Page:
Inclusivity in Myanmar’s peace process means not only the participation of different ethnic and religious groups but of all members of the community. This includes people with disabilities (PWDs) and people from the lesbian, gay, bisexual and transgender, intersex, queer/questioning and asexual communities (LGBTIQA). The JPF is supporting iSchool-Myanmar work in Central Myanmar with these two groups to help increase their engagement in the peace process.
For many years these two groups have been marginalized, particularly because of common religious beliefs, says U Ye Win, co-founder and programme manager. But that is changing. “We LGBTIQAs and PWDs have equal rights in the new country of Myanmar. The norms and standards that come from religion are not a suitable measurement to judge a person by anymore. These are political rights and also human rights.”
In terms of the peace process, these groups have also been excluded, particularly in central Myanmar, which is often overlooked in the peace process in general. The project of iSchool-Myanmar includes organizing ten peace related trainings in ten townships in the Mandalay Region for PWDs and the LGBTIQA communities.
The project also involves publishing a thousand copies of a peace education book. The “Peaceful Society Reference Book” will be used in every training conducted by iSchool-Myanmar and will also be supplied to libraries in monastic schools in the region. Versions of the book, in braille language, will be disrupted for the visually impaired person.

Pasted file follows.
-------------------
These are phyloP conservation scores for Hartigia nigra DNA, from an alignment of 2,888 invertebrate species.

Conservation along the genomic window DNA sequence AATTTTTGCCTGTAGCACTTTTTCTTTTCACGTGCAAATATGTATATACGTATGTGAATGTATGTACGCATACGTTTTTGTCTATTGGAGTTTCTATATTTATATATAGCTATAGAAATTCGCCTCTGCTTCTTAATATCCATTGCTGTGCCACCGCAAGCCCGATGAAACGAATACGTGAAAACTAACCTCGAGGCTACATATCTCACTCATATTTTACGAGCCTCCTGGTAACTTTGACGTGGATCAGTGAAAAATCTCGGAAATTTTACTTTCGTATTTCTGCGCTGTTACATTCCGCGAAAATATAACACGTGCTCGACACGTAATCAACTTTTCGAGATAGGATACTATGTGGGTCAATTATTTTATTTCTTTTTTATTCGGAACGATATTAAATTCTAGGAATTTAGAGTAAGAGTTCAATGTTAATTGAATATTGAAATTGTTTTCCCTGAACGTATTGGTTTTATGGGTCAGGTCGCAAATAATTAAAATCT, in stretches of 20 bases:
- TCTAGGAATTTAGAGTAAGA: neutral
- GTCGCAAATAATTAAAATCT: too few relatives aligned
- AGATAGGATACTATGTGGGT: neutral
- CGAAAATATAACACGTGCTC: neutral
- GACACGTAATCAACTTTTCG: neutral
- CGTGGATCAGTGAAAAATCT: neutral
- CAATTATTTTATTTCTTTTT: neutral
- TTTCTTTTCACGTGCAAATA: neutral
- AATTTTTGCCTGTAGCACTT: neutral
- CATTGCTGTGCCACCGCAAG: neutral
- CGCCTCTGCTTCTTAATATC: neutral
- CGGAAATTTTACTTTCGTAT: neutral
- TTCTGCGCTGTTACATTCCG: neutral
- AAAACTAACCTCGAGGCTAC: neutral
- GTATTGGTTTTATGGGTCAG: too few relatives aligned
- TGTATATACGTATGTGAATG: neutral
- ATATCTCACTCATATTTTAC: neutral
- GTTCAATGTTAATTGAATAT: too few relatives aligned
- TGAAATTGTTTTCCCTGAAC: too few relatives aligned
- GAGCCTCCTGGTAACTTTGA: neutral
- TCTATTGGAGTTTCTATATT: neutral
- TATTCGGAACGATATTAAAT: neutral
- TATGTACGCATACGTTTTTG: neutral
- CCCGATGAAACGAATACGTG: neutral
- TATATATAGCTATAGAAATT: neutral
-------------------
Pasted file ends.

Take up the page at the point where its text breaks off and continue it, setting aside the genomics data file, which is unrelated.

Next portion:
U Ye Win says the book focuses on peace education and the current peace process and its history. But it also covers multiculturalism, because tolerance of difference is a fundamental aspect of a peaceful society. As well as peace process history, “this book presents the rights of PWDs, LGBTIQAs and indigenous people in Myanmar,” he says.
U Soe Tun, the Director of iSchool, says his organization is working with government ministries and parliamentarians to enact a law to protect PWDs and LGBTIQA communities. But he believes the national school curriculum needs changing so it covers these issues too. He says these rights need to be explained to children from an early age as part of the school curriculum, to avoid discrimination later on. He says: “Children must understand that there are differences among human beings and they should know how to accept them. If we want to create awareness in the next generation, we have to change the school curriculum. We have to teach children to understand diversity and differences from their childhood.”